ICD-10 Diagnosis Code K64.2

Third degree hemorrhoids

Diagnosis Code K64.2

ICD-10: K64.2
Short Description: Third degree hemorrhoids
Long Description: Third degree hemorrhoids
This is the 2018 version of the ICD-10-CM diagnosis code K64.2

Valid for Submission
The code K64.2 is valid for submission for HIPAA-covered transactions.

Code Classification
  • Diseases of the digestive system (K00–K93)
    • Other diseases of intestines (K55-K64)
      • Hemorrhoids and perianal venous thrombosis (K64)

Information for Medical Professionals

Diagnostic Related Groups
The diagnosis code K64.2 is grouped in the following Diagnostic Related Group(s) (MS-DRG V34.0)

  • 393 - OTHER DIGESTIVE SYSTEM DIAGNOSES WITH MCC
  • 394 - OTHER DIGESTIVE SYSTEM DIAGNOSES WITH CC
  • 395 - OTHER DIGESTIVE SYSTEM DIAGNOSES WITHOUT CC/MCC

Convert to ICD-9 Additional informationCallout TooltipGeneral Equivalence Map
The ICD-10 and ICD-9 GEMs are used to facilitate linking between the diagnosis codes in ICD-9-CM and the new ICD-10-CM code set. The GEMs are the raw material from which providers, health information vendors and payers can derive specific applied mappings to meet their needs.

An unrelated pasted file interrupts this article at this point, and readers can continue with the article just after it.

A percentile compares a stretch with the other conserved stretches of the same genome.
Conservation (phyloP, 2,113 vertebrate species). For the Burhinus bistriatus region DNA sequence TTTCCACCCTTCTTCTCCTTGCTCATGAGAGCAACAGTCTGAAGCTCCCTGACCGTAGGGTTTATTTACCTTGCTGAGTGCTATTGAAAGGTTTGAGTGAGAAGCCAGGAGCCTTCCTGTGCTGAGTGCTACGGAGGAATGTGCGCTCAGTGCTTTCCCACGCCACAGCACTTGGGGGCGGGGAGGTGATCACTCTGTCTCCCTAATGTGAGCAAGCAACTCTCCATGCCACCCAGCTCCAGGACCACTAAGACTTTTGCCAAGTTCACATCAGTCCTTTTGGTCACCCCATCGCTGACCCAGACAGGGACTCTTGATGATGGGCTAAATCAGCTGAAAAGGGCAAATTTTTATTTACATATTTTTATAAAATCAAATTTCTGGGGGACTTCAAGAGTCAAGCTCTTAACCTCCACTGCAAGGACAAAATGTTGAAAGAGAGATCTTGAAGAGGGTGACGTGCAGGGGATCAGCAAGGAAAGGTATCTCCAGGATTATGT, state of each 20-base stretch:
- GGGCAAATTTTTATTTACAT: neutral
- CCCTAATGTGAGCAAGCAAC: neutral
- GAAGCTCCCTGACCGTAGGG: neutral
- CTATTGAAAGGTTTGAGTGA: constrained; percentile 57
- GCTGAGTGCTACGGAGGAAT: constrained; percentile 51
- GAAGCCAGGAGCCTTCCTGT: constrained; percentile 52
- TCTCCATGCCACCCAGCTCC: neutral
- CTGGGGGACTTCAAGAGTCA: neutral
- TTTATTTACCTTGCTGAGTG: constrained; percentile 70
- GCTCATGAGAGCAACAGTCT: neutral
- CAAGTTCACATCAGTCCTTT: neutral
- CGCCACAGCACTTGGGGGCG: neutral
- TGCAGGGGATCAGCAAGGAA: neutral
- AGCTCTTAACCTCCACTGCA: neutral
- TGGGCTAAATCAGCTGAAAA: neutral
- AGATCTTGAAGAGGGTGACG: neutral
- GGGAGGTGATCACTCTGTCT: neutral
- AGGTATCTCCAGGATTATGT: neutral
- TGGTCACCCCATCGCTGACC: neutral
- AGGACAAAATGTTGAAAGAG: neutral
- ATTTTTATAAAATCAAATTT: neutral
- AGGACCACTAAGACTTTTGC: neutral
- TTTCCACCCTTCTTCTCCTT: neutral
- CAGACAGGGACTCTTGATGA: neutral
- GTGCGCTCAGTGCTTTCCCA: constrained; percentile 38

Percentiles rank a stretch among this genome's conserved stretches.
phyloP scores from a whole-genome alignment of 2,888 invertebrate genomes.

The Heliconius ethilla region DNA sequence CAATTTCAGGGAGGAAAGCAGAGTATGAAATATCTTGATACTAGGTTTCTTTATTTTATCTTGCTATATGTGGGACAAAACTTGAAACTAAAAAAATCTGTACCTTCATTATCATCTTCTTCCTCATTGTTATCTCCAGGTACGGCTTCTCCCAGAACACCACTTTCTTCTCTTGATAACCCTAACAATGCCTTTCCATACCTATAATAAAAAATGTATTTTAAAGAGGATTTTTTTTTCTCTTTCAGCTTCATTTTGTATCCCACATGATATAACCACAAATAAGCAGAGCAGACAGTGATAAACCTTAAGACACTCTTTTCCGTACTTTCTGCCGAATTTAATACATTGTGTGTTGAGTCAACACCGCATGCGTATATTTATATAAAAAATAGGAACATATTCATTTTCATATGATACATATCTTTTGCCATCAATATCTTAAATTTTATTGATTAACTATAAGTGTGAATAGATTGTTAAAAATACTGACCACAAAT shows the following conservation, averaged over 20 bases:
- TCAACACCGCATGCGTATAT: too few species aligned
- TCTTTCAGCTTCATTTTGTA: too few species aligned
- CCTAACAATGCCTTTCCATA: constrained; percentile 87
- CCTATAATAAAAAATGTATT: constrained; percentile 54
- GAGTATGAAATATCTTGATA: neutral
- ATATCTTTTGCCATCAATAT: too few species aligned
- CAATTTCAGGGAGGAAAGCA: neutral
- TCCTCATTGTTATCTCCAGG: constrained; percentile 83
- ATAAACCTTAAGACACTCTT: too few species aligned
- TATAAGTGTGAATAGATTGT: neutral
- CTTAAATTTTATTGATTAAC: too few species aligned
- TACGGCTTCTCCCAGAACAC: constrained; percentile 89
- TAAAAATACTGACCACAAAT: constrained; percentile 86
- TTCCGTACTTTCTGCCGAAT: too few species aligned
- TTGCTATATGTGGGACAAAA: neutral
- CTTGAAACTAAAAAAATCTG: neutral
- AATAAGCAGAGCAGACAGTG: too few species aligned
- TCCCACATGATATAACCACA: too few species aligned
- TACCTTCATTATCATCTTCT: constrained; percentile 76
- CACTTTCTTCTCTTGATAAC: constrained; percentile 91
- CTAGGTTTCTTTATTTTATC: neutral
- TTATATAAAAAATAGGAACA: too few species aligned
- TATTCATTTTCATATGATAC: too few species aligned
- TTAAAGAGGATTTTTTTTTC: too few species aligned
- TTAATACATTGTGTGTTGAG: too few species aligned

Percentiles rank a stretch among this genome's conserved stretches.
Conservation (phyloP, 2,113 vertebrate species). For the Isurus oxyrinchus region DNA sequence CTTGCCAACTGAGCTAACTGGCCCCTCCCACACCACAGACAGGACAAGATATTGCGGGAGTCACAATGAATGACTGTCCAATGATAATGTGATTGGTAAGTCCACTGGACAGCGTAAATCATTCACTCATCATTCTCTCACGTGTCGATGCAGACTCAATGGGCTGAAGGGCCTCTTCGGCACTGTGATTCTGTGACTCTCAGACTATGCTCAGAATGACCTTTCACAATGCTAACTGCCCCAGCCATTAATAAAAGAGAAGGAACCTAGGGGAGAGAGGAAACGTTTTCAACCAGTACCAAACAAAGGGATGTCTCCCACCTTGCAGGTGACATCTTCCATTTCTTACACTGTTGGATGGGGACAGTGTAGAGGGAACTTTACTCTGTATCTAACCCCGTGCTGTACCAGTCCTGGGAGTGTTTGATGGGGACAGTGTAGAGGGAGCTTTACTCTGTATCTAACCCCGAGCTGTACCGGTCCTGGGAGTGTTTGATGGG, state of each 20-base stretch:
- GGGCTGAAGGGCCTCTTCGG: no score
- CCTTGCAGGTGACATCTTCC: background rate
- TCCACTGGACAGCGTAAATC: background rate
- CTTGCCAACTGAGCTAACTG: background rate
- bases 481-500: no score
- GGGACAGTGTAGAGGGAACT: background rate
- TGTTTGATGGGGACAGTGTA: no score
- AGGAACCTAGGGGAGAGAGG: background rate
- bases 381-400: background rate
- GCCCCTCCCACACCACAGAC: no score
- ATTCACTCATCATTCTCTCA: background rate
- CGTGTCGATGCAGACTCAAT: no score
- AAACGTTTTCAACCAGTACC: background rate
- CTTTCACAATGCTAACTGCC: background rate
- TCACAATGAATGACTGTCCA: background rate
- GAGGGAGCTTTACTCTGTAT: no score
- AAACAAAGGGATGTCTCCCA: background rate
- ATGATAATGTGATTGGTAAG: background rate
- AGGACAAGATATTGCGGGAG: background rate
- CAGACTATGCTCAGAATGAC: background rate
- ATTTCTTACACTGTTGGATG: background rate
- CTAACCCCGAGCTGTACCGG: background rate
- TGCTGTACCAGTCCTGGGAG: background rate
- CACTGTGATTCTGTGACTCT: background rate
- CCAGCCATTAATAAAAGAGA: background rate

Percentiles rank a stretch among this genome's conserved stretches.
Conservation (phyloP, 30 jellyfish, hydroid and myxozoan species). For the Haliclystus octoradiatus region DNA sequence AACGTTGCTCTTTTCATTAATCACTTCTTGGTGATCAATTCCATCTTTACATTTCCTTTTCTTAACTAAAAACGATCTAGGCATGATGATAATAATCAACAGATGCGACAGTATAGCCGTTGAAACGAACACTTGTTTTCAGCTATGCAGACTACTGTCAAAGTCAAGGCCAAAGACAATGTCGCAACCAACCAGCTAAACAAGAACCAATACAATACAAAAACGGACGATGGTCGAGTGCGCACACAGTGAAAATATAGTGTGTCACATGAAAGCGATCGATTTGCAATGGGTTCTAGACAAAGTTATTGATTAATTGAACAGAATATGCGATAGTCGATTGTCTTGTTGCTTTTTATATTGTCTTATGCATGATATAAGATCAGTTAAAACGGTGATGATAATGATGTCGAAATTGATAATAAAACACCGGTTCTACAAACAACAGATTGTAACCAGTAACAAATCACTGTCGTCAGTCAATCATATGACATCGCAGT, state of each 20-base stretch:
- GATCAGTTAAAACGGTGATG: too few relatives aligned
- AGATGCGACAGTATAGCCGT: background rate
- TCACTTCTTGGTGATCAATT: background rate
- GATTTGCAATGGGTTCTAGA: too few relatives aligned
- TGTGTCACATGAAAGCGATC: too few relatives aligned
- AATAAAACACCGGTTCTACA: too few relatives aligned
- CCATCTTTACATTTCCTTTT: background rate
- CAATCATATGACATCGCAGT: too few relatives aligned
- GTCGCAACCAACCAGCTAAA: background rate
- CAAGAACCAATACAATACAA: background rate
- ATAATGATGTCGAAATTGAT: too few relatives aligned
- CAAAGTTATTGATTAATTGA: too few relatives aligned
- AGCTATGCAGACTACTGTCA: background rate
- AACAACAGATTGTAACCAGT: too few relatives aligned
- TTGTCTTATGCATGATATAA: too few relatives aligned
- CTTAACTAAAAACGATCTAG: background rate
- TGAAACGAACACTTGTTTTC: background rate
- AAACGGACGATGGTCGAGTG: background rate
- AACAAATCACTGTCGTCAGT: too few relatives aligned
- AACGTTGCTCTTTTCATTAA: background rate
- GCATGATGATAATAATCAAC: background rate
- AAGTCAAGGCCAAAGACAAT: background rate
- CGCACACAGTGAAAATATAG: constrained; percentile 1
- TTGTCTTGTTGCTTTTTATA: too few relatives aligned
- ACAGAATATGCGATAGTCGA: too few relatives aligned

Synonyms
  • Pile reducible with difficulty
  • Prolapsed hemorrhoids
  • Reducibility of prolapsed pile

Index of Diseases and Injuries
References found for the code K64.2 in the Index of Diseases and Injuries:


Information for Patients


Hemorrhoids

Also called: Piles

Hemorrhoids are swollen, inflamed veins around the anus or lower rectum. They are either inside the anus or under the skin around the anus. They often result from straining to have a bowel movement. Other factors include pregnancy, aging and chronic constipation or diarrhea.

Hemorrhoids are very common in both men and women. About half of all people have hemorrhoids by age 50. The most common symptom of hemorrhoids inside the anus is bright red blood covering the stool, on toilet paper or in the toilet bowl. Symptoms usually go away within a few days.

If you have rectal bleeding you should see a doctor. You need to make sure bleeding is not from a more serious condition such as colorectal or anal cancer. Treatment may include warm baths and a cream or other medicine. If you have large hemorrhoids, you may need surgery and other treatments.

NIH: National Institute of Diabetes and Digestive and Kidney Diseases

  • Anoscopy (Medical Encyclopedia)
  • Hemorrhoid removal -- discharge (Medical Encyclopedia)
  • Hemorrhoid surgery (Medical Encyclopedia)
  • Hemorrhoids (Medical Encyclopedia)


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